Being a priest during the Second Vatican Council was enriching for McCaffery and his peers. "Those were exciting times," he recalled. "There was a whole bunch of us from Western Canada that formed the Western Conference of Priests." The conference, a union-like organization, was designed mainly to give a voice within the Church to priests.
Today things are different. "Rome seems to be clamping down on everything" and "priests are afraid of speaking their minds," he said.
Throughout his career, McCaffery has tried his hand at many things, which, he admits, "has led many people to feel that I've never been able to hold down a job."
Between 1969 and 1972 he completed a master's degree in sociology in New York and worked for a year in that field, first for a large advertising company doing market research and then for the Canadian consulate.
He came back to Canada and spent a year in Vancouver working for the British Columbia Alcohol and Drug Commission doing education and research. He did similar work in Edmonton between 1974 and 1975 before he went to Notre Dame University in Indiana to study pastoral theology and counselling.
He returned to Edmonton in 1976 to become president of Newman Theological College, where he also taught pastoral theology. After six years at the college he returned to parish work as pastor at St. John Bosco Parish.
"I loved it out there," he recalled.
He became rector of St. Joseph's Basilica in 1987 and spent the next six years there. "Those were very challenging years," he said. "Someone said that the average priest experiences more in a week of human behaviour than a lot of people do in their lifetime. I certainly experienced that in the cathedral.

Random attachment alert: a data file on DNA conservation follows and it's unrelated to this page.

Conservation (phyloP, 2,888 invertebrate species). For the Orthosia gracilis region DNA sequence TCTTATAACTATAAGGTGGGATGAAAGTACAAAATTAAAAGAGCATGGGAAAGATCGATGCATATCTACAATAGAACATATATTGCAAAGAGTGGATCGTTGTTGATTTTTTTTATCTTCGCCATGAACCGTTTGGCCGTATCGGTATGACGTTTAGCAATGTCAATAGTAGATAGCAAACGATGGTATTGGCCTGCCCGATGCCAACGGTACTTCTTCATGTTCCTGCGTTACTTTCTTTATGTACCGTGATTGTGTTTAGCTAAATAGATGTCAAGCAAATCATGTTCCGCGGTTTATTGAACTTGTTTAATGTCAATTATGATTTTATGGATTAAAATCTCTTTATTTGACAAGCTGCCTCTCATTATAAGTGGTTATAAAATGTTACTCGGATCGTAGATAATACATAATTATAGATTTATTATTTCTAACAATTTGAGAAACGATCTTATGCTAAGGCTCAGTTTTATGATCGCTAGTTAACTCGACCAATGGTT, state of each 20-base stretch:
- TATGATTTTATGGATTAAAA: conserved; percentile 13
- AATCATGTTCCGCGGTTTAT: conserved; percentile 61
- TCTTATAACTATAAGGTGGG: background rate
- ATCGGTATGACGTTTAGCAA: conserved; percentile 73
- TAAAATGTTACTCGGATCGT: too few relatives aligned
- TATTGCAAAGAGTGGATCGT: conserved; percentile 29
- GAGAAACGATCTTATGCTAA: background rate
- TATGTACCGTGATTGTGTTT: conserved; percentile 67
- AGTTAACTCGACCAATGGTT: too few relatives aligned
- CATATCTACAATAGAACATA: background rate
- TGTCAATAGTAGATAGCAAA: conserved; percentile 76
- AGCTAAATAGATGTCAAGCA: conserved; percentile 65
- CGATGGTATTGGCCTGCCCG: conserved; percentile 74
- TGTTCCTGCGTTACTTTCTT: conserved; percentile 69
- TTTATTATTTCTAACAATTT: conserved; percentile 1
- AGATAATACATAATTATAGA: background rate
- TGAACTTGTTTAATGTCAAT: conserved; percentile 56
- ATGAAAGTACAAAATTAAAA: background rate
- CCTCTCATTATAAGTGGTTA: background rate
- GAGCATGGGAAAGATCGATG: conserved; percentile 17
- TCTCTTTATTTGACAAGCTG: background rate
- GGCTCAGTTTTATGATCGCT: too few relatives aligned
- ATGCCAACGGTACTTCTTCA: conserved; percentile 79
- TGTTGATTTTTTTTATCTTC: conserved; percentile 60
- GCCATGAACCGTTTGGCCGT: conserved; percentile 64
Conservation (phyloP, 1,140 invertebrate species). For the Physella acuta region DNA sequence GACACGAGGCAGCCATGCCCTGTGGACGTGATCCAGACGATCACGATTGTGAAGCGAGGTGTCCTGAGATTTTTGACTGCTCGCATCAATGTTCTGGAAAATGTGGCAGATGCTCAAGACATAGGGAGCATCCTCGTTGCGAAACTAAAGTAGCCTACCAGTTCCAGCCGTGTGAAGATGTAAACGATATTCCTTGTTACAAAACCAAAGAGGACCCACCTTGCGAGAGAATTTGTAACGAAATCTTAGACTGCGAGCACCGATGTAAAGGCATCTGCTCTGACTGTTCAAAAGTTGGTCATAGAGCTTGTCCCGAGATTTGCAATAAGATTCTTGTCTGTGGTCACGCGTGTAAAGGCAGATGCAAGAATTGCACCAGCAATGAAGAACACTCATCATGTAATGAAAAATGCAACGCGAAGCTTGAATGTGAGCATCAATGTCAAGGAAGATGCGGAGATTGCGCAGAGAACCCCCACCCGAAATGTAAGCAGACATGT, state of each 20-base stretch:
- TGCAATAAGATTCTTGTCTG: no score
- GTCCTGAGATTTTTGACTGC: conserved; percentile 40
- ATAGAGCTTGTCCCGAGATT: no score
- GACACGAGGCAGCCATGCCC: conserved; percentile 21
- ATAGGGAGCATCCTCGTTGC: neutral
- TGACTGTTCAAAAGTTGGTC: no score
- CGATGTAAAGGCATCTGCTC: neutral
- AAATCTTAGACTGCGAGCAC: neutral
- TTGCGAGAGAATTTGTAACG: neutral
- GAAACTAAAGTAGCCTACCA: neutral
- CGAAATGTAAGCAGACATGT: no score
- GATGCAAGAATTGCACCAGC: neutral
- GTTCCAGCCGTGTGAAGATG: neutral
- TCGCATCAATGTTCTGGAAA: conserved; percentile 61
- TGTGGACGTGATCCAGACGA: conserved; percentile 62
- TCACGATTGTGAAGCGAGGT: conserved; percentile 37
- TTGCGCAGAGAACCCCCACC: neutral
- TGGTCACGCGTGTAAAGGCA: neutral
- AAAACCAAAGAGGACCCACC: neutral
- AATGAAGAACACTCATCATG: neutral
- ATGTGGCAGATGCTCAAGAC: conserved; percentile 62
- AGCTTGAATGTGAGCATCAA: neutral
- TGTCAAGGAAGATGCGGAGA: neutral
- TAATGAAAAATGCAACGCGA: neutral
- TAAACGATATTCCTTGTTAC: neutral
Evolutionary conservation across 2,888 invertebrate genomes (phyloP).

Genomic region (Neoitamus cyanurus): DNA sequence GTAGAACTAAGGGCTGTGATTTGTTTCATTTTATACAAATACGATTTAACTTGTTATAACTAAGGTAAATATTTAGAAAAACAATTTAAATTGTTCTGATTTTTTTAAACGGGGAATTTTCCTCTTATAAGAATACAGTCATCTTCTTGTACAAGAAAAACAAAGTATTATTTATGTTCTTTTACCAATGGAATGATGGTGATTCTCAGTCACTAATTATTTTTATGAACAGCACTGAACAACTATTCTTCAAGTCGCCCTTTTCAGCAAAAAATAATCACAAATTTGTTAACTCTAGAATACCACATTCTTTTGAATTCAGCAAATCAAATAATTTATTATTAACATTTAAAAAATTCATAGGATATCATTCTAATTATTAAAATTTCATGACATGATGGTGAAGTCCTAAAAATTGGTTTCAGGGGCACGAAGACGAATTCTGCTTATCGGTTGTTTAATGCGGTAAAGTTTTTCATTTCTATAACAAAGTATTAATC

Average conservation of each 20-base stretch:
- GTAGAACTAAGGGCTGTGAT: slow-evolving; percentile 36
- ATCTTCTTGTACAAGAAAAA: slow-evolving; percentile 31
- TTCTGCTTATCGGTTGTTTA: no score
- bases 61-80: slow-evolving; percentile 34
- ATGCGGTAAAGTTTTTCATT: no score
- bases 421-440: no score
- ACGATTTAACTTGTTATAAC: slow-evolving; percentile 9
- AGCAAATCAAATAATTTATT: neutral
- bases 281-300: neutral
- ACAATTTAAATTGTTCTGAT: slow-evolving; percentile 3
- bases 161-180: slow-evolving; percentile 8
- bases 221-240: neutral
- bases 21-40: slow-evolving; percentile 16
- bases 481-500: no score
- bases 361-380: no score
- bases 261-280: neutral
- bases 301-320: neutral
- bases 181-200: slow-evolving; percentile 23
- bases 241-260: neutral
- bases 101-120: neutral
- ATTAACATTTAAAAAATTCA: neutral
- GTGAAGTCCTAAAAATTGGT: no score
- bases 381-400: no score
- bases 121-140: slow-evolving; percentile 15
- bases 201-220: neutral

"You get all types of people, needy people, hurting people, wounded people, lonely people, disabled people. You have a real opportunity to reach out to people."
What he remembers most, of course, is being one of the officiators at the Gretzky wedding.
"It was an exciting event. I got a lot of nasty letters about that. But for every nasty letter I got a hundred compliments," he said. Some people were upset that he had officiated at the wedding of somebody important.
"But I've never distinguished between important or not important people," he said.
From the basilica he came to the chancery office. "I went from the frying pan into the fire," he laughed. The job of chancellor was "good" but it was also "very painful" because McCaffery probably spent a third of his time dealing with sexual abuse cases.
"We tried to confront this situation the best that we could but looking back I would do certain things differently. You probably make decisions that you regret later on. But you have to make decisions. It's not the kind of job I wish on too many people."
Being a chancellor is a mixed bag, McCaffery said. While he enjoyed helping people and pastors, he "disliked having to say things you don't want to say and doing things you don't want to. You don't like to call a priest and say somebody is complaining about you."
McCaffery has fully recovered from a heart attack he suffered in 1998 and says he has never enjoyed better health. He runs daily, does all kinds of exercise, golfs and follows a healthy diet.
But what probably helps him the most is his sense of humour. "You have to be able to laugh at yourself," he says. "I laugh at myself at least four times a day."
McCaffery spent the past year on sabbatical, doing a lot of reading and reflecting. He has also helped out in parishes that needed a priest for Sunday Mass. "Contrary to public opinion, I did not play golf all the time, although my game has improved a lot."
Copyright © 1998, 1999, 2000, 2001, 2002, 2003, 2004, 2005, 2006, 2007, 2008, 2009 -- Western Catholic Reporter
Our mission: To serve our readers by bringing the Gospel to bear on current issues in the Church and in secular culture through accurate news coverage and reflective commentary.